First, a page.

In my favourite American medical drama, Grey’s Anatomy, doctors are completely dedicated to their patients. Frequently, a surgeon sleeps in a chair in the patient’s room awaiting some crucial development. Through the course of a case, surgeons on the show know the romantic/sexual/family history of patients and what motivates them to seek or avoid treatment. Surgeons sometimes work to fulfil final wishes of dying patients—a teenager who wants to go to prom, a competitive ball dancer who wants a final spin.
I love Grey’s Anatomy. But rarely do I manage to watch an episode without wondering where the nurses are. Sometimes there are seven surgeons squeezed into a patient’s room, but not a nurse in sight. In the operation theatre we do see fan favourite, Bokhee An, an elderly scrub nurse (also in real life) who has appeared in every season. Even dedicated viewers will swear that Bokhee (picture above) has never spoken in the show. The truth is that she has spoken so little that the two words she spoke in an episode of season 15 caused a minor sensation.
Other than Bokhee, by my count, nurses have appeared as characters with storylines, five times in 16 seasons of the show. Three times as surgeons’ love interests and twice as dying patients. In four of those storylines, there is a moment when the nurse says something bitter about being treated as a second-class, nameless citizen. And rightfully so. Why do we value doctors more than nurses? I know a Bangalore-based gynaecologist and a paedatrician whose fan followings would vote to make them prime minister. You probably have a favourite too. We all feel grateful to doctors taking on all the known and unknown dangers of COVID-19.
Mostly though, in life, doctors speak to patients about as many words as Bokhee.
Nurses are the ones who monitor our vitals, manage our pain and keep us comfortable. They know us. Then why do we treat nurses as if they were interchangeable? Or expendable?
Imagine one of those apps to find doctors. Now imagine a similar app for nurses. One in which you could read about the people who ensure you heal and go home. Why is this app hard to imagine? The spluttering answers are likely to be that doctors have studied so much more. One could imagine that most women (and nurses are mostly women all over the world) who do well in nursing could probably have become doctors too. That leaves the detail of money. Doctors come into the workplace having paid so much more for medical college or, at the very least, having their expenses subsidised for the many years while they finished education. As the Berlin-based cultural scientist Jurgen Kuttner said at a conference a couple years ago, “We can imagine the end of the world, but can’t imagine the end of capitalism. That is how limited our imagination is.” And in India, we also have the other imagination-suppressant—caste—which also dictates who becomes a doctor and who becomes a nurse.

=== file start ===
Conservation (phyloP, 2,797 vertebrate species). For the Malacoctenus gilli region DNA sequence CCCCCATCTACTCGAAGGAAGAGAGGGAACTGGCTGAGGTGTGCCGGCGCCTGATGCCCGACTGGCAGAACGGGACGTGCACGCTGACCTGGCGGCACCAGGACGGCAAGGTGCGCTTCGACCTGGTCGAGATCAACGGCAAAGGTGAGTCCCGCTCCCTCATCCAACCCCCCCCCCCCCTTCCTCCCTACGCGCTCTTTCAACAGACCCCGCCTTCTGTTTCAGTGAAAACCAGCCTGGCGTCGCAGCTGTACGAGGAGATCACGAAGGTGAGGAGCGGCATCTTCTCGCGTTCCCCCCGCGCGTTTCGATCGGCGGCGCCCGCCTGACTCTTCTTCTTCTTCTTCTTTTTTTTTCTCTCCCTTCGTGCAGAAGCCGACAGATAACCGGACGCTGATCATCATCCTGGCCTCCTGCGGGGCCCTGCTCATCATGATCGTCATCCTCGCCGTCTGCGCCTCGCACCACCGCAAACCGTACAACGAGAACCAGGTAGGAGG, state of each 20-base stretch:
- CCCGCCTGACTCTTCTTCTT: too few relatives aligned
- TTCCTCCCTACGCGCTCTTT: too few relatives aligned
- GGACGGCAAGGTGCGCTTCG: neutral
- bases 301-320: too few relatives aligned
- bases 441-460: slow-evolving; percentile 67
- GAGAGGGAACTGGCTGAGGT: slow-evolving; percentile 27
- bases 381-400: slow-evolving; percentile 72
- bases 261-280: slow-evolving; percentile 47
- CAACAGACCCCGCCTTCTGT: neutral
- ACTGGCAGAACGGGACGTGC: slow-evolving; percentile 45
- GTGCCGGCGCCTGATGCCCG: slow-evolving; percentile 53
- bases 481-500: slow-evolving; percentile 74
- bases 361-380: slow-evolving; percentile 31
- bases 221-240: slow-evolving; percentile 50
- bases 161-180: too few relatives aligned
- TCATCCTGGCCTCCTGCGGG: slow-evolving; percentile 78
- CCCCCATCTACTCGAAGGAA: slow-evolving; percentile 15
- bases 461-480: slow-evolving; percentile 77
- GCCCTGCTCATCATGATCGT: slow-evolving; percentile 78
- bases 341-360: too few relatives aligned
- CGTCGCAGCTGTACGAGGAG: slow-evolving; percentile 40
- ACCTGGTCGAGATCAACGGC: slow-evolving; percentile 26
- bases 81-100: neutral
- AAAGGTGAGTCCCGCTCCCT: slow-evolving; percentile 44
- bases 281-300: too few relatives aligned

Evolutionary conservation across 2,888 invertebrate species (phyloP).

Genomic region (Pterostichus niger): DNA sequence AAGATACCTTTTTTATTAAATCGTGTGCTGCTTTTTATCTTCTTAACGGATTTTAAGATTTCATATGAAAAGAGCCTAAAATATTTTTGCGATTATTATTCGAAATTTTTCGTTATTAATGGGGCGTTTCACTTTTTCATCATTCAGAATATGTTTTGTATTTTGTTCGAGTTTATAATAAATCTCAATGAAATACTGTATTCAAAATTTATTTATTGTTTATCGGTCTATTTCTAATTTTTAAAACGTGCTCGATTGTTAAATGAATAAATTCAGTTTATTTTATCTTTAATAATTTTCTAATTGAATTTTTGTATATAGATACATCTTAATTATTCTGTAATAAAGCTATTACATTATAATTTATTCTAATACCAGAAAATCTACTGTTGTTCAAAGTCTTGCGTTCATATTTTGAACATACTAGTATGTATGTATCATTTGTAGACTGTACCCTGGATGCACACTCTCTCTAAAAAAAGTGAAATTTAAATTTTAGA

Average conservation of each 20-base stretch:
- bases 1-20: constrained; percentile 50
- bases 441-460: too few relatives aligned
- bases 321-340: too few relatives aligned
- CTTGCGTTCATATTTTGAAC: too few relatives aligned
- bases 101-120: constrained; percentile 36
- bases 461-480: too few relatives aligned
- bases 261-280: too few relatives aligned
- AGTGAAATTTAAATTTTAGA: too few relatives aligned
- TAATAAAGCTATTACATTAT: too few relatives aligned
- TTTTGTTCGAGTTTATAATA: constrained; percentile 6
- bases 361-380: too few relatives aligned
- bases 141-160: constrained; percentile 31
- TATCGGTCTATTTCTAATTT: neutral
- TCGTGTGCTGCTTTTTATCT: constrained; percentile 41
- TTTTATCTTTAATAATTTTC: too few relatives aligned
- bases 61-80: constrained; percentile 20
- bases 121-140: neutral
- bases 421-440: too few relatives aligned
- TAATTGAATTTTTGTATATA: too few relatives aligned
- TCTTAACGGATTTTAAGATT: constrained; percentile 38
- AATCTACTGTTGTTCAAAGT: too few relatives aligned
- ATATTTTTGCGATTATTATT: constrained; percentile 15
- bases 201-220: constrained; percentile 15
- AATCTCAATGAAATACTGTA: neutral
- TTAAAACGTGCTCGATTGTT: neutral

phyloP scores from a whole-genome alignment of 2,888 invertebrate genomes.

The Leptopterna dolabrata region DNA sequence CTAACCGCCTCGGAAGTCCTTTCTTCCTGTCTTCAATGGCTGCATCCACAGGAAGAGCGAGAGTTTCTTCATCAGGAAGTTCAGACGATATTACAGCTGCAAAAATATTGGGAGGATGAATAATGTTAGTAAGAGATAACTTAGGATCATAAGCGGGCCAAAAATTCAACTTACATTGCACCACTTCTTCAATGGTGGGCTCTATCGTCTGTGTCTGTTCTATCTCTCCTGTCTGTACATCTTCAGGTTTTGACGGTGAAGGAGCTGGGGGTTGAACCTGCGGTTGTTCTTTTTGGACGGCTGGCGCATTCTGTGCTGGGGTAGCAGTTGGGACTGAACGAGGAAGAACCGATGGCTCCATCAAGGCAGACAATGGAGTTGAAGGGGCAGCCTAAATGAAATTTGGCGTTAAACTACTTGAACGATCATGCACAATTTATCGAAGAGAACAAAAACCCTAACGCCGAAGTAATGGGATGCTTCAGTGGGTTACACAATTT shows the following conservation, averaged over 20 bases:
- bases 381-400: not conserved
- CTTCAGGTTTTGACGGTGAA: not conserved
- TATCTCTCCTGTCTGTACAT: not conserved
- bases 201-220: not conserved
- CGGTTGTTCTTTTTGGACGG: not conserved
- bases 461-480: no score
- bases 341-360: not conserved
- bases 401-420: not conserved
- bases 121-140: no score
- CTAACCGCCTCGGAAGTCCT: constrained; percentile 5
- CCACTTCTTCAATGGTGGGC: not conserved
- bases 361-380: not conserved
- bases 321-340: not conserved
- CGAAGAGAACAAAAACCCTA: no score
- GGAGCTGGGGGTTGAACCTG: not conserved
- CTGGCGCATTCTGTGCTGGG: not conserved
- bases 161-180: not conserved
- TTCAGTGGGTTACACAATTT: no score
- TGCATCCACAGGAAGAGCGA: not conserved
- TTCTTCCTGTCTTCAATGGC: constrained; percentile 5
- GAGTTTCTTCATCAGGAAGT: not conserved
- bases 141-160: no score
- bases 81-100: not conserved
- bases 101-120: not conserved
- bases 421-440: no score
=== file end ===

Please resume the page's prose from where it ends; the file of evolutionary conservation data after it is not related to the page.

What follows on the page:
Two nurses on COVID-19 duty comfort each other in New York. Nurses around the globe are working under extreme pressure for long hours without breaks and without days off, and it is taking its toll. The virus has killed more than 100 doctors and nurses around the world.
To go back to our difficulties with the imaginary nurse app. The truth is that even on the existing doctor-finder apps, very few of us are there to read CVs. We read patient reviews, looking for phrases such as “very patient”, “explained everything”, “listened to everything”.
As economists Abhijit Banerjee and Esther Duflo wrote in Poor Economics, the poor in India prefer to go to not-quite-actual-doctors who charge more than government hospitals for a good reason—time. You have probably heard the phrase ‘attention economy’—it is an approach that treats human attention as a scarce commodity. It’s a new phrase, but the double-booked 10-minute slots of doctors embodied the attention economy long before the internet took over our eyes. The average doctor spends a couple of minutes on a patient. (To quote Lisa Cuddy on another medical show Dr House, “read her file”!) And if you are a woman, a transperson, fat, elderly, unmarried, oh so many things, you are likely to be not heard even in those few minutes. The rise of the sometimes-sketchy global wellness industry has been linked strongly to these biases of ‘respectable’ medical practice.
So there we are on our apps, hoping to read a review that says the orthopaedic surgeon will not tell you that you are imagining the pain, that says he listens. And then these are the people whom we valorise, whose names we learn. Nurses who are trained to care, to remember, to pay close attention and acquire knowledge about how you and your body are responding to illness and medicine—we just call them sister as if they are supposed to look after us. It is what we do for feminised, humane, important jobs. Think schoolteachers, if you are wondering.
If we can’t imagine a world without capitalism and we are stuck in this one, then the solution is to pay nurses on par with doctors. Then for sure we will learn their names.
Journalist and Author, her book The Women Who Forgot to Invent Facebook is forthcoming in june. She is also working on a book on Malayali nurses.